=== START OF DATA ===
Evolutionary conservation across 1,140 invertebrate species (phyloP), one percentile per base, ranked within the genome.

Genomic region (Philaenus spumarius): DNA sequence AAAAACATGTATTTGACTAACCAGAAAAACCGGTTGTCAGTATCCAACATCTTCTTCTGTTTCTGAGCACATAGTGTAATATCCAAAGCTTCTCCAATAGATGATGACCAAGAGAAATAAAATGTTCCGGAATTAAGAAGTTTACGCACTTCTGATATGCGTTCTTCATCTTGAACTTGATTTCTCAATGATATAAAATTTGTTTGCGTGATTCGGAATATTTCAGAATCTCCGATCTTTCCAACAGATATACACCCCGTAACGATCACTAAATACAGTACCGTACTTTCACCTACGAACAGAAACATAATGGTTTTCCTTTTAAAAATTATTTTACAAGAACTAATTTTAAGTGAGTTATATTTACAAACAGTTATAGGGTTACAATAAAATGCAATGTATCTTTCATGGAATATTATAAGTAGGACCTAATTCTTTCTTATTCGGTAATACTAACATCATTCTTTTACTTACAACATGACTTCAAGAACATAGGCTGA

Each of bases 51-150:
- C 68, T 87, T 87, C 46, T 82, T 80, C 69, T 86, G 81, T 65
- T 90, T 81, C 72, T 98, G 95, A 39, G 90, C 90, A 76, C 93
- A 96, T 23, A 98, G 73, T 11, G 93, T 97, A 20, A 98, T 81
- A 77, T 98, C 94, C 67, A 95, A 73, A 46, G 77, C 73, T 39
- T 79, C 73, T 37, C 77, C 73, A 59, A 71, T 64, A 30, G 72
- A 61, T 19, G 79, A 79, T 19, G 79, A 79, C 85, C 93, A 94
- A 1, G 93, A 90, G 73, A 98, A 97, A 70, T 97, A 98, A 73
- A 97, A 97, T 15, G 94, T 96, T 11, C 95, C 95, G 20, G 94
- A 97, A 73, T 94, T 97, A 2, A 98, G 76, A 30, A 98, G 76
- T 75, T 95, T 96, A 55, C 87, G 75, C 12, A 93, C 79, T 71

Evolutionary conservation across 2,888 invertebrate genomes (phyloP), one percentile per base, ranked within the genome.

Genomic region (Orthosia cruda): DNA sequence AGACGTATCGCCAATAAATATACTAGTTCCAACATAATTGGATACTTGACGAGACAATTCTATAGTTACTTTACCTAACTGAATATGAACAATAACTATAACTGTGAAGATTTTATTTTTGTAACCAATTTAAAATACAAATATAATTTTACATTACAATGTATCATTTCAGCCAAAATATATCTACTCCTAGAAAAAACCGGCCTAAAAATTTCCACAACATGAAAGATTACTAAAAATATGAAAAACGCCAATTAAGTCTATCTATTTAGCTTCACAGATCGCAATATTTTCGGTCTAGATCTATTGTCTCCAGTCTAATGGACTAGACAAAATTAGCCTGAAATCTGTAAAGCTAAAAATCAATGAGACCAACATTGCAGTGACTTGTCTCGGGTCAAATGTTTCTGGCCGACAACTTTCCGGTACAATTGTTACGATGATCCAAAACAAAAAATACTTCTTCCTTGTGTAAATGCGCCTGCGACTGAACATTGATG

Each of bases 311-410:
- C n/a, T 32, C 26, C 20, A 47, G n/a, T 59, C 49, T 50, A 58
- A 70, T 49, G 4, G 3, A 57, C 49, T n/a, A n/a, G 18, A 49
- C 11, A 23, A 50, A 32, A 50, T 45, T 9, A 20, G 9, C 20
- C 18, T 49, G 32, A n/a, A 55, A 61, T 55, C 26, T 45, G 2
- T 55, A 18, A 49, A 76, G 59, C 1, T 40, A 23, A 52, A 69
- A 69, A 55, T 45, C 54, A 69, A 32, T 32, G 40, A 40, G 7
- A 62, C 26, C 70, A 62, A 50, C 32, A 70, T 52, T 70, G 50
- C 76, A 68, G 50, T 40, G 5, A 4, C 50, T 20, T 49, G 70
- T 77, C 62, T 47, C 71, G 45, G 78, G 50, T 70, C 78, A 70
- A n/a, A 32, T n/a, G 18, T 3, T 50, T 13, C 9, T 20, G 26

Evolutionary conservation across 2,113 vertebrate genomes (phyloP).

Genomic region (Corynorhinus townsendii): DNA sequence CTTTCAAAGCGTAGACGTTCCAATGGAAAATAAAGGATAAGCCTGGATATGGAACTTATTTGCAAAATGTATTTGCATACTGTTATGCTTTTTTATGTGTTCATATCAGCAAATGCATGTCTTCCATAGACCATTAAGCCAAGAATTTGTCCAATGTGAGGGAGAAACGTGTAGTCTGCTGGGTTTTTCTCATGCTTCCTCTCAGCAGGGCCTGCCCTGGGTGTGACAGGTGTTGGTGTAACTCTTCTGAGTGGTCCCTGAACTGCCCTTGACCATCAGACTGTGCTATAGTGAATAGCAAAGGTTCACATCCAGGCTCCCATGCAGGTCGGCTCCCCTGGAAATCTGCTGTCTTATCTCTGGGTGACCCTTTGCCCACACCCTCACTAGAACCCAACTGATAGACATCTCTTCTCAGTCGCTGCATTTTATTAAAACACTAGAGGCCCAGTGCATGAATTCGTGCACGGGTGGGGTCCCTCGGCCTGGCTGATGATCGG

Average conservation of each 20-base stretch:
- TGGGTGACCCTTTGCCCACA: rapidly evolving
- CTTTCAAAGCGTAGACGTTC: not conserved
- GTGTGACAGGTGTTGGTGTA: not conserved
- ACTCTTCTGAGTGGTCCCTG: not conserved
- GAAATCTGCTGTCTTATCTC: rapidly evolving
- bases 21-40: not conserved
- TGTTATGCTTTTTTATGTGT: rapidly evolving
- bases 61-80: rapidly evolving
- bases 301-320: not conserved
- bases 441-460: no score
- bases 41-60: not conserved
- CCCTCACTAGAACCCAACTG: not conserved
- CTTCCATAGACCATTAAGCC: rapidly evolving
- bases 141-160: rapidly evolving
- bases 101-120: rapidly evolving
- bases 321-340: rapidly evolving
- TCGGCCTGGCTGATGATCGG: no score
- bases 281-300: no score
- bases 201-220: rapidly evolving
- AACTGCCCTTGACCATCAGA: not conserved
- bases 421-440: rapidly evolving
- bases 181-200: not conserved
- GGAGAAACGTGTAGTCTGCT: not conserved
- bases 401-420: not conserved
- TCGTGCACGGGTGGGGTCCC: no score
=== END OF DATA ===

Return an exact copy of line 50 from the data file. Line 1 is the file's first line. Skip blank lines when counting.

- bases 421-440: rapidly evolving